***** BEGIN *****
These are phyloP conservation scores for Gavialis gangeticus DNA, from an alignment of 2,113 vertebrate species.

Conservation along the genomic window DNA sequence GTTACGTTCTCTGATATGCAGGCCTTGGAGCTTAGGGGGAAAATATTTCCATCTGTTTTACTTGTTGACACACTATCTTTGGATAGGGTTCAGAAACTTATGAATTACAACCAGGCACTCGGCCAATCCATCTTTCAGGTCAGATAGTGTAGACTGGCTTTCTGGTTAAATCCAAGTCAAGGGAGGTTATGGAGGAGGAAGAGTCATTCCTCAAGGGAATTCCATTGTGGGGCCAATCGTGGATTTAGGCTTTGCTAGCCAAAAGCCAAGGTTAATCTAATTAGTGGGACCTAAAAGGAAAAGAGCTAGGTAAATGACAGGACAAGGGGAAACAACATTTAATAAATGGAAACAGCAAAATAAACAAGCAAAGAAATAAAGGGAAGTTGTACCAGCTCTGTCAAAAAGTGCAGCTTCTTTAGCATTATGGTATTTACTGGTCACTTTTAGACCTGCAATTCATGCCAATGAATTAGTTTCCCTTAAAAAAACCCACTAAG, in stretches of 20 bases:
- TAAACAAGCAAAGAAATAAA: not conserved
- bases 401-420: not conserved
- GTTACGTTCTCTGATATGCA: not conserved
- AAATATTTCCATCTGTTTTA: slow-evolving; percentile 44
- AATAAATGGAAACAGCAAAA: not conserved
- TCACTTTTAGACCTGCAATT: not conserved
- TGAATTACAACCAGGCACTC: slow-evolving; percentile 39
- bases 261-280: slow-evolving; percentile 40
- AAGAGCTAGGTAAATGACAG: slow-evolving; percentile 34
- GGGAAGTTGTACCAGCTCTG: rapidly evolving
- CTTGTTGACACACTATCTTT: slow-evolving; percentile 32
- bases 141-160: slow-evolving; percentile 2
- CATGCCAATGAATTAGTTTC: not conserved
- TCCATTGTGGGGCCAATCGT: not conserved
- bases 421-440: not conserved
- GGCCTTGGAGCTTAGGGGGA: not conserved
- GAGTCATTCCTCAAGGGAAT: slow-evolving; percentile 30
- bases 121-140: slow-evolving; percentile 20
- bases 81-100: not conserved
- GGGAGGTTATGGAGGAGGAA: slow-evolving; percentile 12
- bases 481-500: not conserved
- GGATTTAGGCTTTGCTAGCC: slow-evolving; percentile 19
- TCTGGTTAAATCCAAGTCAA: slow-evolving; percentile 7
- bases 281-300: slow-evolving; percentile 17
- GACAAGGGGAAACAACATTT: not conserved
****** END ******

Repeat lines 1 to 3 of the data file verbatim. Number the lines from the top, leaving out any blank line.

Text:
These are phyloP conservation scores for Gavialis gangeticus DNA, from an alignment of 2,113 vertebrate species.

Conservation along the genomic window DNA sequence GTTACGTTCTCTGATATGCAGGCCTTGGAGCTTAGGGGGAAAATATTTCCATCTGTTTTACTTGTTGACACACTATCTTTGGATAGGGTTCAGAAACTTATGAATTACAACCAGGCACTCGGCCAATCCATCTTTCAGGTCAGATAGTGTAGACTGGCTTTCTGGTTAAATCCAAGTCAAGGGAGGTTATGGAGGAGGAAGAGTCATTCCTCAAGGGAATTCCATTGTGGGGCCAATCGTGGATTTAGGCTTTGCTAGCCAAAAGCCAAGGTTAATCTAATTAGTGGGACCTAAAAGGAAAAGAGCTAGGTAAATGACAGGACAAGGGGAAACAACATTTAATAAATGGAAACAGCAAAATAAACAAGCAAAGAAATAAAGGGAAGTTGTACCAGCTCTGTCAAAAAGTGCAGCTTCTTTAGCATTATGGTATTTACTGGTCACTTTTAGACCTGCAATTCATGCCAATGAATTAGTTTCCCTTAAAAAAACCCACTAAG, in stretches of 20 bases:
- TAAACAAGCAAAGAAATAAA: not conserved